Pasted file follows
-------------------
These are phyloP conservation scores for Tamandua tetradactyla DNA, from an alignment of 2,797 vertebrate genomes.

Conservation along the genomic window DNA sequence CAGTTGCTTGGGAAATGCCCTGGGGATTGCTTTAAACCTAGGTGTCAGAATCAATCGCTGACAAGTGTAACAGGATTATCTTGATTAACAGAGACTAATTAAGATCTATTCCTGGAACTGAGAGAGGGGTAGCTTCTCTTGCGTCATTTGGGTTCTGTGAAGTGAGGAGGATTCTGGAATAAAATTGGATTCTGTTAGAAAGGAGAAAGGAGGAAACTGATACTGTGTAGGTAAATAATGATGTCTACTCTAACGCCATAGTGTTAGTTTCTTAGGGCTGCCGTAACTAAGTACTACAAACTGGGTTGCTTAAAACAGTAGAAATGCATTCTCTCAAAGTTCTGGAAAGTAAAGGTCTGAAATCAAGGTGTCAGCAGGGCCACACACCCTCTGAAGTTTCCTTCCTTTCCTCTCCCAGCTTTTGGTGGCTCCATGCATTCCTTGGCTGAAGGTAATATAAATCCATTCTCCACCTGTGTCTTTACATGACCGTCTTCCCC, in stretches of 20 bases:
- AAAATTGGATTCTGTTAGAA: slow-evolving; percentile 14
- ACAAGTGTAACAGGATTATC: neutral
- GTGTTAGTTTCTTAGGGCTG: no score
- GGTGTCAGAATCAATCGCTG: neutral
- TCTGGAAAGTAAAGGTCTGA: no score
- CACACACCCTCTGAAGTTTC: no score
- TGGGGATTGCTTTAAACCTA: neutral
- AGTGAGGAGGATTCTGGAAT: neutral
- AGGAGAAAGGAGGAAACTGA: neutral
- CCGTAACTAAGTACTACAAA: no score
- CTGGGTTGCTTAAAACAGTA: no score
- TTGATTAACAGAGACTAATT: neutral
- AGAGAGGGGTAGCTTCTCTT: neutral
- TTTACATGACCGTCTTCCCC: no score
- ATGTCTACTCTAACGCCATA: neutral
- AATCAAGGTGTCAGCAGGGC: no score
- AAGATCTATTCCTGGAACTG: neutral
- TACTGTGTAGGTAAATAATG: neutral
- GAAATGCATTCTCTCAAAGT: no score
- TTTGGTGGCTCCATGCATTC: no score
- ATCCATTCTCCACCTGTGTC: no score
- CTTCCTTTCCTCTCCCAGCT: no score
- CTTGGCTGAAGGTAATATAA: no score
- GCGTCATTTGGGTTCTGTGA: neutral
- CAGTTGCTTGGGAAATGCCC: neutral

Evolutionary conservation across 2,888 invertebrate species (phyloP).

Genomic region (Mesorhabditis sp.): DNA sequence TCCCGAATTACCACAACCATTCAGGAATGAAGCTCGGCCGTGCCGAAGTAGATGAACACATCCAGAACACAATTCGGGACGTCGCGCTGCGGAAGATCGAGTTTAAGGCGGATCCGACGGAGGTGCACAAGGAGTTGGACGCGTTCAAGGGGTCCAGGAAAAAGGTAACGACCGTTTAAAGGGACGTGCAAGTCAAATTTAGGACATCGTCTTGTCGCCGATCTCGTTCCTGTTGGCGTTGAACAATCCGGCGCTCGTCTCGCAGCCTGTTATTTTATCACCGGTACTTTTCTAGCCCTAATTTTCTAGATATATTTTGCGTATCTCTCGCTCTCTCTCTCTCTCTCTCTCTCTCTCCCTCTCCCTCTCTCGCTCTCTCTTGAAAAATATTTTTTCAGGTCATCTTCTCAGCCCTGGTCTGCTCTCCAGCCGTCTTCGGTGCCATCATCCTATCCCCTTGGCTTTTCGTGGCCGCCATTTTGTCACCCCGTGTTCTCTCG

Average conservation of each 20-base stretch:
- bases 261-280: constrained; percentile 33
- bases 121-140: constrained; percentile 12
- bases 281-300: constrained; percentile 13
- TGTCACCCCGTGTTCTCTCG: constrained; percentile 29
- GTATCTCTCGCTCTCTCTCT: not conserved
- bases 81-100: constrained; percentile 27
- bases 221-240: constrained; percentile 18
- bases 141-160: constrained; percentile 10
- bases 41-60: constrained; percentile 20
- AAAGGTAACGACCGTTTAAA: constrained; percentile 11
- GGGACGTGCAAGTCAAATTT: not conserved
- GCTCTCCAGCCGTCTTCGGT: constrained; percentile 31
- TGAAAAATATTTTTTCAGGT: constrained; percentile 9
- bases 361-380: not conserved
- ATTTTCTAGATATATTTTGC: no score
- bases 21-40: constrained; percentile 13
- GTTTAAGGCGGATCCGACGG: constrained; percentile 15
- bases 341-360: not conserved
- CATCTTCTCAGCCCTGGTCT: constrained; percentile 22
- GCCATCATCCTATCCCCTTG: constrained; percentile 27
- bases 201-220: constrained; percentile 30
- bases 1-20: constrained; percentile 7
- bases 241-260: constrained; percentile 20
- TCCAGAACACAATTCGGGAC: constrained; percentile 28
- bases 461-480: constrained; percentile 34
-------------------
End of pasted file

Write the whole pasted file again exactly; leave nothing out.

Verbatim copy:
These are phyloP conservation scores for Tamandua tetradactyla DNA, from an alignment of 2,797 vertebrate genomes.

Conservation along the genomic window DNA sequence CAGTTGCTTGGGAAATGCCCTGGGGATTGCTTTAAACCTAGGTGTCAGAATCAATCGCTGACAAGTGTAACAGGATTATCTTGATTAACAGAGACTAATTAAGATCTATTCCTGGAACTGAGAGAGGGGTAGCTTCTCTTGCGTCATTTGGGTTCTGTGAAGTGAGGAGGATTCTGGAATAAAATTGGATTCTGTTAGAAAGGAGAAAGGAGGAAACTGATACTGTGTAGGTAAATAATGATGTCTACTCTAACGCCATAGTGTTAGTTTCTTAGGGCTGCCGTAACTAAGTACTACAAACTGGGTTGCTTAAAACAGTAGAAATGCATTCTCTCAAAGTTCTGGAAAGTAAAGGTCTGAAATCAAGGTGTCAGCAGGGCCACACACCCTCTGAAGTTTCCTTCCTTTCCTCTCCCAGCTTTTGGTGGCTCCATGCATTCCTTGGCTGAAGGTAATATAAATCCATTCTCCACCTGTGTCTTTACATGACCGTCTTCCCC, in stretches of 20 bases:
- AAAATTGGATTCTGTTAGAA: slow-evolving; percentile 14
- ACAAGTGTAACAGGATTATC: neutral
- GTGTTAGTTTCTTAGGGCTG: no score
- GGTGTCAGAATCAATCGCTG: neutral
- TCTGGAAAGTAAAGGTCTGA: no score
- CACACACCCTCTGAAGTTTC: no score
- TGGGGATTGCTTTAAACCTA: neutral
- AGTGAGGAGGATTCTGGAAT: neutral
- AGGAGAAAGGAGGAAACTGA: neutral
- CCGTAACTAAGTACTACAAA: no score
- CTGGGTTGCTTAAAACAGTA: no score
- TTGATTAACAGAGACTAATT: neutral
- AGAGAGGGGTAGCTTCTCTT: neutral
- TTTACATGACCGTCTTCCCC: no score
- ATGTCTACTCTAACGCCATA: neutral
- AATCAAGGTGTCAGCAGGGC: no score
- AAGATCTATTCCTGGAACTG: neutral
- TACTGTGTAGGTAAATAATG: neutral
- GAAATGCATTCTCTCAAAGT: no score
- TTTGGTGGCTCCATGCATTC: no score
- ATCCATTCTCCACCTGTGTC: no score
- CTTCCTTTCCTCTCCCAGCT: no score
- CTTGGCTGAAGGTAATATAA: no score
- GCGTCATTTGGGTTCTGTGA: neutral
- CAGTTGCTTGGGAAATGCCC: neutral

Evolutionary conservation across 2,888 invertebrate species (phyloP).

Genomic region (Mesorhabditis sp.): DNA sequence TCCCGAATTACCACAACCATTCAGGAATGAAGCTCGGCCGTGCCGAAGTAGATGAACACATCCAGAACACAATTCGGGACGTCGCGCTGCGGAAGATCGAGTTTAAGGCGGATCCGACGGAGGTGCACAAGGAGTTGGACGCGTTCAAGGGGTCCAGGAAAAAGGTAACGACCGTTTAAAGGGACGTGCAAGTCAAATTTAGGACATCGTCTTGTCGCCGATCTCGTTCCTGTTGGCGTTGAACAATCCGGCGCTCGTCTCGCAGCCTGTTATTTTATCACCGGTACTTTTCTAGCCCTAATTTTCTAGATATATTTTGCGTATCTCTCGCTCTCTCTCTCTCTCTCTCTCTCTCTCCCTCTCCCTCTCTCGCTCTCTCTTGAAAAATATTTTTTCAGGTCATCTTCTCAGCCCTGGTCTGCTCTCCAGCCGTCTTCGGTGCCATCATCCTATCCCCTTGGCTTTTCGTGGCCGCCATTTTGTCACCCCGTGTTCTCTCG

Average conservation of each 20-base stretch:
- bases 261-280: constrained; percentile 33
- bases 121-140: constrained; percentile 12
- bases 281-300: constrained; percentile 13
- TGTCACCCCGTGTTCTCTCG: constrained; percentile 29
- GTATCTCTCGCTCTCTCTCT: not conserved
- bases 81-100: constrained; percentile 27
- bases 221-240: constrained; percentile 18
- bases 141-160: constrained; percentile 10
- bases 41-60: constrained; percentile 20
- AAAGGTAACGACCGTTTAAA: constrained; percentile 11
- GGGACGTGCAAGTCAAATTT: not conserved
- GCTCTCCAGCCGTCTTCGGT: constrained; percentile 31
- TGAAAAATATTTTTTCAGGT: constrained; percentile 9
- bases 361-380: not conserved
- ATTTTCTAGATATATTTTGC: no score
- bases 21-40: constrained; percentile 13
- GTTTAAGGCGGATCCGACGG: constrained; percentile 15
- bases 341-360: not conserved
- CATCTTCTCAGCCCTGGTCT: constrained; percentile 22
- GCCATCATCCTATCCCCTTG: constrained; percentile 27
- bases 201-220: constrained; percentile 30
- bases 1-20: constrained; percentile 7
- bases 241-260: constrained; percentile 20
- TCCAGAACACAATTCGGGAC: constrained; percentile 28
- bases 461-480: constrained; percentile 34